A house of worship for church use
The chapel at Byrknes is located on the same site as the former "bedehus" on the island. Most people still call it "bedehus" (literally a prayer house), but it is in fact a consecrated chapel with church functions.
The house represents these simple houses of worship that are found in many places in this county, especially along the coast and on the islands. What is special in this case is the fact that such a church building was erected at a time when it was much more usual to build local church community centres in concrete. The islanders on Byrknesøy wanted a replacement for the "bedehus" which would be more spacious and have a proper kitchen. For this reason they chose a relatively traditional building, but with more or less the same functions as the local church community centres. Many years beforehand people had started to raise money for this purpose, but it was only towards the end of the building period itself that the small congregation began their work to get the house consecrated for church use.
Owned by the evangelical friends
The board of directors in the "bedehus" association is in charge of operating the house which is owned by the evangelical home mission members of Byrknes. The house is often let to other associations and organisations, and also to the Church of Norway in connection with services. The entrance to the chapel is from an extension on the west side. The entrance extension also contains toilet facilities, cloakroom and kitchen. Further into the southern section of the house we find the main assembly hall with the chancel section at the opposite end. The chancel section has the same width as the main room, and it is separated from the main room with one step about 1.5 metres (about five feet) from the wall.
On the northern side a smaller room has been furnished, with sliding doors in the event that more seating space is needed in the main hall. The smaller room is also used as a dining hall, as well as an activity room for children.
In 1980, the people at Byrknes finally got their own church bell. The bell was partly financed by a donation from the shipping company "Det Stavangerske Dampskibsselskab", owner of M/S "Austri" which went down outside Byrknesøy in 1979. Local people took part in the rescue operation and were able to save the crew, but this tragedy cost the lives of five men. In order to make room for the bell, the turret was extended.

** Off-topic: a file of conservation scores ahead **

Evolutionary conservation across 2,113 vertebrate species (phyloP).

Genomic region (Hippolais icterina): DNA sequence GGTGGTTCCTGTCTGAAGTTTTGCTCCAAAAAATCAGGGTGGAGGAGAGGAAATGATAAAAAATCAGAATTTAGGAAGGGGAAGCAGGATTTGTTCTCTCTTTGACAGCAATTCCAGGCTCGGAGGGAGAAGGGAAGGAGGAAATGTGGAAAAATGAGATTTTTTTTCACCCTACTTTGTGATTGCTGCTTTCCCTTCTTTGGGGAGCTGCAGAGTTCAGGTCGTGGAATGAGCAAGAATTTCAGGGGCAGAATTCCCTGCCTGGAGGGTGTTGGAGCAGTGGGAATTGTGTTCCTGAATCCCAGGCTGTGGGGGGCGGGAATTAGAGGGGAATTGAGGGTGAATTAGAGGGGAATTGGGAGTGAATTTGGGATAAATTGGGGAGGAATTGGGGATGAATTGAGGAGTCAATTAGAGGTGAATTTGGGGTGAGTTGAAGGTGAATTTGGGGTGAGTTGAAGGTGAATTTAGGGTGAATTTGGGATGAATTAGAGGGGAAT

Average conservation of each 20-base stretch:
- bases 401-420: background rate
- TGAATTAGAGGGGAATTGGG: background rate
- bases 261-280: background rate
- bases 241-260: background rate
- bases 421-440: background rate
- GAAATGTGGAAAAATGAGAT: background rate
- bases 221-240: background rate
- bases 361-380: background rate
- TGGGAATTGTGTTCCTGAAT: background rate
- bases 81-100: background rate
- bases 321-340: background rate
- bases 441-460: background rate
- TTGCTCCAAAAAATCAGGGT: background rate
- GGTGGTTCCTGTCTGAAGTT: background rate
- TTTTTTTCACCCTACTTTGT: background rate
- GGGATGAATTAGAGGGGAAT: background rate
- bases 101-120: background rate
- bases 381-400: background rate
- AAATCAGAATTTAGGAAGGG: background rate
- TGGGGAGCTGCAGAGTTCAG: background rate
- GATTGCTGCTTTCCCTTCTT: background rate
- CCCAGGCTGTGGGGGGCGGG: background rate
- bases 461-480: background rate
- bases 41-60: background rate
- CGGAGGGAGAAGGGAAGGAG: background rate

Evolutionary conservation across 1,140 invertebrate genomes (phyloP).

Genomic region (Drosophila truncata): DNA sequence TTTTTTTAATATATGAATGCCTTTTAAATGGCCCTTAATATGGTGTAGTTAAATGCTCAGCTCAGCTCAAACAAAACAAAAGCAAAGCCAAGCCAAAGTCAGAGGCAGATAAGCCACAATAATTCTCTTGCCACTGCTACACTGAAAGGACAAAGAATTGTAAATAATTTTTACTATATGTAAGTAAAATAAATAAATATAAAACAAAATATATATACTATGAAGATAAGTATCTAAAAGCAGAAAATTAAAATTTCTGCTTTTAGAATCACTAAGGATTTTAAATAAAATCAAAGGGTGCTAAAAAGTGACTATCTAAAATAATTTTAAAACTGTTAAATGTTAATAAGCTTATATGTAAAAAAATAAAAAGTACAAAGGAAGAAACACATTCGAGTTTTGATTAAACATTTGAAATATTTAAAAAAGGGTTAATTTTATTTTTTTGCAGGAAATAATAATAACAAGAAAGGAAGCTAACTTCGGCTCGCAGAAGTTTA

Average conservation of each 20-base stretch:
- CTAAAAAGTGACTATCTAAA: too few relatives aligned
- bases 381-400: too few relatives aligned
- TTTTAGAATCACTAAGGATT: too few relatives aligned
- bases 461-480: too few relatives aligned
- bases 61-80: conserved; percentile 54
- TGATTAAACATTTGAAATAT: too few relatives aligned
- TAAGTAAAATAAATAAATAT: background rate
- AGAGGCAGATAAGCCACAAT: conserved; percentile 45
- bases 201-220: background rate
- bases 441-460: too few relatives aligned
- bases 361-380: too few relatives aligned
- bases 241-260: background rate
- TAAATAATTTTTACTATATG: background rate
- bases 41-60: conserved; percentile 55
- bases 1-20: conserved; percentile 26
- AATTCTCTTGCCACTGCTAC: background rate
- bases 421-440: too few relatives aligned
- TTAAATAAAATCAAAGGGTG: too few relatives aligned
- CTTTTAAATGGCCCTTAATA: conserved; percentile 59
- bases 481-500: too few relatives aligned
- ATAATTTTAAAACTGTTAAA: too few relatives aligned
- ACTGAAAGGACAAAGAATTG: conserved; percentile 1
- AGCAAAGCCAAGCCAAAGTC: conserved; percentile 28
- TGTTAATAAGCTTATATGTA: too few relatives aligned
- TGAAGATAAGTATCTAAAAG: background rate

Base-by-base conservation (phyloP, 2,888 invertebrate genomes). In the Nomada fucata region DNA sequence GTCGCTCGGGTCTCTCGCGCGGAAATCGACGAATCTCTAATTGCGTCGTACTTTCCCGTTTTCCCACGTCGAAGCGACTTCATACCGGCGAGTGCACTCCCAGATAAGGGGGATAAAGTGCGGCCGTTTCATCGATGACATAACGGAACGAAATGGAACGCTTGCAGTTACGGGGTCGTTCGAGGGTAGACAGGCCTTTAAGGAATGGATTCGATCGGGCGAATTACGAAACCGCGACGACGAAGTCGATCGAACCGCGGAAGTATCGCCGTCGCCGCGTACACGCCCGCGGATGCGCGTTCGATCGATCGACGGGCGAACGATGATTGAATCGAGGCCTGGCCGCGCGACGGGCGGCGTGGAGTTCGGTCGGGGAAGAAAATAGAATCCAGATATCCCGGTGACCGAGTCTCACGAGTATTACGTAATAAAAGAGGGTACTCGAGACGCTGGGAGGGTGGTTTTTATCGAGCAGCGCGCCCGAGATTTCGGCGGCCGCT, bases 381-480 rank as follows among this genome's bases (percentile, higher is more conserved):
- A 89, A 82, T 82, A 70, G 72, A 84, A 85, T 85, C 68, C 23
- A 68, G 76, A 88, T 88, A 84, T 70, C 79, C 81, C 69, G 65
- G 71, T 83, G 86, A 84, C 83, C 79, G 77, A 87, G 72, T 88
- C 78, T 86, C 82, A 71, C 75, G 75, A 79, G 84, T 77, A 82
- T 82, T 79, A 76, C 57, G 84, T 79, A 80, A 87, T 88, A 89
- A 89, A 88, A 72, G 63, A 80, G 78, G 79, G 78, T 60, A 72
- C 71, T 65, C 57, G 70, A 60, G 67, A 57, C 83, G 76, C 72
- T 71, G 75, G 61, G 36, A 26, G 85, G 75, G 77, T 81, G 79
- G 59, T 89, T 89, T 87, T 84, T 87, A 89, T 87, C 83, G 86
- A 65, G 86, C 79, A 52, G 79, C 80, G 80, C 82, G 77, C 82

The altar, the altar rail, and the font are put in place in connection with services and other church meetings. In other respects the chapel is furnished as an ordinary "bedehus", and the main hall is mostly used for spiritual revival meetings and fund-raising activities.
The altarpiece from 1911 has a picture entitled "Come to me, all", made by Vilhelm Bjørknes. This is the earliest known altarpiece made by Bjørknes, and it was formerly placed in the old "bedehus".
On the altar there are two silver-plate candlesticks. For Holy Communion purposes there are a chalice, a paten, a pyx, and a wine cruet, all in silver plate. The wooden font is made by Karl Berthelsen. The baptismal bowl and ewer are also made of silver plate. Like most of the other interior objects, the pulpit also dates from 1972.
The organ is a harmonium which was moved from Mjømna church in the mid-1960s. There are two church bells; one is undated with the inscription: "Land, land, land, hearken to the words of the Lord"; the other is from 1979 with the inscription: "In commemoration of the "Austri" shipwreck 1979".
Prolific painter of biblical motifs
Vilhelm Bjørknes (1884-1969) was born on Byrknesøy. He was a very versatile man: a smallholder, a tradesman, an emissary for the China mission, as well as an artist. About 125 of his paintings in churches and "bedehus" have been registered all over the country, in particular in western Norway, but also in eastern Norway and in the region of Trøndelag. In addition, four of his paintings are found in churches in the missionary fields of Ethiopia and China. In churches and "bedehus" in the county of Sogn og Fjordane alone there are about 25 of his paintings, for example at Bulandet: "Gethsemane" (1917), Mjømna: "The Resurrection of Jesus" (1927), Ljosheim in Oldedalen: "The resurrected Jesus" (about 1930), Vadheim: "Gethsemane" (1954), Askrova: "Jesus saves Peter" (1957), Værlandet: "Lord, save me" (1959).
Vilhelm Bjørknes studied at the art school of Asor Hansen (1862-1929) in Bergen in 1901-1902 at the same time as Mons Breidvik. One of the most commonly used motifs is Jesus in the garden of Gethsemane. On these paintings the following information is given besides the signature: "Copy after Homann" or "Copy after Block". These two are most likely the Dane Johannes Bendtsen Hofmann (died 1733) and the German Mathias Block (18th century) who both worked in Norway. Other paintings are often representations linked to the suffering, death, and resurrection of Jesus. The artistic style is naturalistic.